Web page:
It is the question that has been debated in baseball circles all over the metro Detroit area.
How did the Detroit Tigers whiff on infielder Isaac Paredes?
Manager A.J. Hinch was asked on Wednesday morning by 97.1 The Ticket about the stellar success Paredes has achieved unlocking his power, now that he is a member of the Tampa Bay Rays.
Hinch replied, "He's having a tremendous first half. I think if anything, we always evaluate what we've seen in players while they've been on our watch, and then when they go somewhere else and what they do. Number one, we knew Isaac Paredes was a good player. Before I got here, how hyped up he was. He'd come up a couple of different times. He had never hit for power. To me, the curiosity is like, 'What did they (Rays) unlock that allowed him to hit for that full power?'"
Since joining the Rays via trade, Paredes has been demonstrating power from the left side of the plate, something he was not demonstrating in Detroit.
With the Tigers, Paredes was attempting to carve the ball a little bit more, and attempted to get his OPS elevated to high levels by hitting doubles and getting on base.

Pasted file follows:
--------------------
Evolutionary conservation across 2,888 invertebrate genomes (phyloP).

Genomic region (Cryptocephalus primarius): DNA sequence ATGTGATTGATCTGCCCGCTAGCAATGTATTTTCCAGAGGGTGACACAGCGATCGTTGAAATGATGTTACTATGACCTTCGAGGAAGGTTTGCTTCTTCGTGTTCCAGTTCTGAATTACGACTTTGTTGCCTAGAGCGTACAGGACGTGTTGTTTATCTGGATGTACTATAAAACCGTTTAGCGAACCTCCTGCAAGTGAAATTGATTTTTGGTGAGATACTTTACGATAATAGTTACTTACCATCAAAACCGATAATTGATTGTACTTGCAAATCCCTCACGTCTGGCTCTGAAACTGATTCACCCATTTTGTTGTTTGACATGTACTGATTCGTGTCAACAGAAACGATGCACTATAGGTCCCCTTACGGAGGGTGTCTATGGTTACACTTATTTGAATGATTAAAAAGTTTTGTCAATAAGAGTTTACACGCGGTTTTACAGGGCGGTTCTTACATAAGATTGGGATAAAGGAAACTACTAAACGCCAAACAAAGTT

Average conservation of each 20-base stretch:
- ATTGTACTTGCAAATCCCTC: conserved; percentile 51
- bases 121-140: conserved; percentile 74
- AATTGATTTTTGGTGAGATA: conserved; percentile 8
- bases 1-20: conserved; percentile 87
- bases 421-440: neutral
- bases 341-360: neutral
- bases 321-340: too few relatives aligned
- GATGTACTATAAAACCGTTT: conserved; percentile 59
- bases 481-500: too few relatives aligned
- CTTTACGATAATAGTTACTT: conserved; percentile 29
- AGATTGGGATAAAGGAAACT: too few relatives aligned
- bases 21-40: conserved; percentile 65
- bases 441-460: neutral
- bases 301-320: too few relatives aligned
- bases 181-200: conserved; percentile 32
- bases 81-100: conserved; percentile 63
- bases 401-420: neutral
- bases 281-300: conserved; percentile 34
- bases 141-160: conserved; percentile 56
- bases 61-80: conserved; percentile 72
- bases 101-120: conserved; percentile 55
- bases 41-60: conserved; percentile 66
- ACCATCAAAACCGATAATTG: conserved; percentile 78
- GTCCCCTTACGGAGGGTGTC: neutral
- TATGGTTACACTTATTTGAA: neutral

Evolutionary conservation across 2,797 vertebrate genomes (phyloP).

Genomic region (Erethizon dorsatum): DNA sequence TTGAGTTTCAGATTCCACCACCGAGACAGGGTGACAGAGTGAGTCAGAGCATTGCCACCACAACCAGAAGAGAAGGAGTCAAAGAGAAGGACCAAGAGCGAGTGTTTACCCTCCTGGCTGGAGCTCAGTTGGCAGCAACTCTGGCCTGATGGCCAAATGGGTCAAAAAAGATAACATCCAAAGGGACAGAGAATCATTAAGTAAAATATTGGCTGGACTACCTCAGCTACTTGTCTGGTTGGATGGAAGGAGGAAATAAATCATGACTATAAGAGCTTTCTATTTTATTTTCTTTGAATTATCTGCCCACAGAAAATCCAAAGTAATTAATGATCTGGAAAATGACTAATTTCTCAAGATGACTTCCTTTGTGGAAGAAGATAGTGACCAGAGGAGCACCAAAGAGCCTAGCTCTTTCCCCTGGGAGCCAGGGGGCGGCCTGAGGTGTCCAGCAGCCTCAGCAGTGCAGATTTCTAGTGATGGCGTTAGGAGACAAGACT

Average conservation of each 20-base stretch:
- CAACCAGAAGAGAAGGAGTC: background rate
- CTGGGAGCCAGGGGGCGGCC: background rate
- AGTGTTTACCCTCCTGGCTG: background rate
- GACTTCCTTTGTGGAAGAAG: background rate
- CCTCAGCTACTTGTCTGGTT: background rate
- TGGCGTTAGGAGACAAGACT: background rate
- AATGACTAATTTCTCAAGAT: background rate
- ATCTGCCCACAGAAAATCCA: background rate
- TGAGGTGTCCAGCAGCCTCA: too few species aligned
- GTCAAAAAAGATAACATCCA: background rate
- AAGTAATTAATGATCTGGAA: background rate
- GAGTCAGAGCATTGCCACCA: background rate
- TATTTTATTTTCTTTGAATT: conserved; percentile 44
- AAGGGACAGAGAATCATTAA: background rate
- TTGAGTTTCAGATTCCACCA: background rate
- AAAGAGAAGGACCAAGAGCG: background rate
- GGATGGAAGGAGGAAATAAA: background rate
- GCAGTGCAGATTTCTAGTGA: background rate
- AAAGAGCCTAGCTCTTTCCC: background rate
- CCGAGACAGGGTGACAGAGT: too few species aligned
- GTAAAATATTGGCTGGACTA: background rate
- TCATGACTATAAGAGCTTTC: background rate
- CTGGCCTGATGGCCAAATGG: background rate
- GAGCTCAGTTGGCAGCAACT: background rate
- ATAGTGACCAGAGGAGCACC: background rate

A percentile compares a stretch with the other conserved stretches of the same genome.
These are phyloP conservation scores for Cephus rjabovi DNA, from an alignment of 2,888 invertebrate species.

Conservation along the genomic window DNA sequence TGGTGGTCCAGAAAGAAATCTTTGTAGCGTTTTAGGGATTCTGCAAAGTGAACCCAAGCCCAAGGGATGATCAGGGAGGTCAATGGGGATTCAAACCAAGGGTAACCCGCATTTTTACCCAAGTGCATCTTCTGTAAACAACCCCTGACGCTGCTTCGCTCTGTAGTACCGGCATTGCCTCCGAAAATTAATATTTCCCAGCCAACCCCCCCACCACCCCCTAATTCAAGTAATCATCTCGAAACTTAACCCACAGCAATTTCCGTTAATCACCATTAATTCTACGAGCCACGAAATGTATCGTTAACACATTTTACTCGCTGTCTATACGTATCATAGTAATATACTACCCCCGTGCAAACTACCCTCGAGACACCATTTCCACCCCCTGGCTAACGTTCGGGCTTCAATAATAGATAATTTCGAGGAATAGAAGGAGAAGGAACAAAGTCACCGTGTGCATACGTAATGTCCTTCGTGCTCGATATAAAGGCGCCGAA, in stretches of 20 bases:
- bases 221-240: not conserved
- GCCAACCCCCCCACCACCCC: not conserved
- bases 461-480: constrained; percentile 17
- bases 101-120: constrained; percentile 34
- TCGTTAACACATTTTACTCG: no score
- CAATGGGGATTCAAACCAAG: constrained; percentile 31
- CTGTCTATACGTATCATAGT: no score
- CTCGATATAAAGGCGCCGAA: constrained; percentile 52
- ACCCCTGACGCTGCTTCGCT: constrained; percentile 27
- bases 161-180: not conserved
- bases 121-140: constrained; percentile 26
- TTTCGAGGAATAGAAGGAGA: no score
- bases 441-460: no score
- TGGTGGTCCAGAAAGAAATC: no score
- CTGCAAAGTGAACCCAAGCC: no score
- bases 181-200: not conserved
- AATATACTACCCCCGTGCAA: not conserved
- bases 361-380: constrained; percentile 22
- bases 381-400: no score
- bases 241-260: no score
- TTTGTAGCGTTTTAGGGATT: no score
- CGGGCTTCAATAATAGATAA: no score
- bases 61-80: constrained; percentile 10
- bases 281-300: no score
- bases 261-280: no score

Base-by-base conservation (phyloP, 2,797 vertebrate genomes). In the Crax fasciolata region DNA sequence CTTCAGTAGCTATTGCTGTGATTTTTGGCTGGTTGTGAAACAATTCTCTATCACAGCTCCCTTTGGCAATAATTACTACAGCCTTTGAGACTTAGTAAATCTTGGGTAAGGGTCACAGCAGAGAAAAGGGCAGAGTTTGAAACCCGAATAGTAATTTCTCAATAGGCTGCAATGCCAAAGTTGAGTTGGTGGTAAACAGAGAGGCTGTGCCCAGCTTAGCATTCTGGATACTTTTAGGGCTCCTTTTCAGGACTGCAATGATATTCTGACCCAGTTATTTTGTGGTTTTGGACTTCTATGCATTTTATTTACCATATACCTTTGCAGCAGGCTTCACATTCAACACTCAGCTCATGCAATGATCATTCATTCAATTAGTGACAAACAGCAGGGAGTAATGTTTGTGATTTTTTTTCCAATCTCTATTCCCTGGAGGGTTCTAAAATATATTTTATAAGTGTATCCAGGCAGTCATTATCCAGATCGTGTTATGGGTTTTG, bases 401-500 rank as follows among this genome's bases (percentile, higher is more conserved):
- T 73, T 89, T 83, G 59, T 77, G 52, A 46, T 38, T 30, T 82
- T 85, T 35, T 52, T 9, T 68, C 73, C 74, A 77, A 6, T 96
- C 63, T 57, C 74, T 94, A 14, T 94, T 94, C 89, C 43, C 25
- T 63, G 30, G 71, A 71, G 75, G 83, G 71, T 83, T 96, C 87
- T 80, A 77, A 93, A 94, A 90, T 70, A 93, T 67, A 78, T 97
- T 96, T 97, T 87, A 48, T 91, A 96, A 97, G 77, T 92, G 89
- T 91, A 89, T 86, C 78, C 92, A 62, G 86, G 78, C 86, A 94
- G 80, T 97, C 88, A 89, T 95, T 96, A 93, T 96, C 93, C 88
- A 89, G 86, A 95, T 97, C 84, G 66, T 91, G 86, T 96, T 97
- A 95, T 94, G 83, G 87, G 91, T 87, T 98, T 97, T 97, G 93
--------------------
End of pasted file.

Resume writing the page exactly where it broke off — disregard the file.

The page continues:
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With the Rays, Paredes is swinging for the fences, and with success.
"It makes you think about how we didn't untap the power," Hinch said. "I think that's where we look internally and see, 'What did we see? What did we not see?' He hadn't hit for that kind of power in the minor leagues or the big leagues in our organization. You know, you wish him well. I didn't love the two homers he hit against us."
Hinch disputes that team is not developing players
As a result of the lopsided trade, critics of the trade that sent Austin Meadows to Detroit and Paredes to the Rays have pointed to just how well Tampa Bay develops players, as opposed to the struggles of the Tigers in doing the same.
Hinch disagreed with that assessment, and noted, "We've got a number of home grown guys on this team. The draft and the Rule 5 with (Akil) Baddoo. Like that was pretty smart developing the young kids that we've had. The right picks at the top of the draft, with Riley (Greene) and Tork (Spencer Torkelson). Willi Castro is developing right in front of our eyes, even if it's going to be (as) a utility player."
The interview concluded with Hinch describing a little further what questions the Tigers' front office and coaching staff could ask, in regard to what has occurred with Paredes.
"I think we have to figure out, was it something as simple as changing his sight line of trying to get him to pull the ball more? I think with our organization, he carved the ball a little bit more, tried to be a good hitter," Hinch said. "He wanted to hit .300. Wanted to get his OPS in the .800s by getting doubles. He looks like he's launching to left field way more than I saw here. Even some of the balls last year with us, he'd swing as hard as he could and hit the ball to the warning track. It wasn't for whatever reason -- he didn't barrel balls and get balls over 100 mph exit velocity, which generally those guys that hit the ball out of the ballpark do."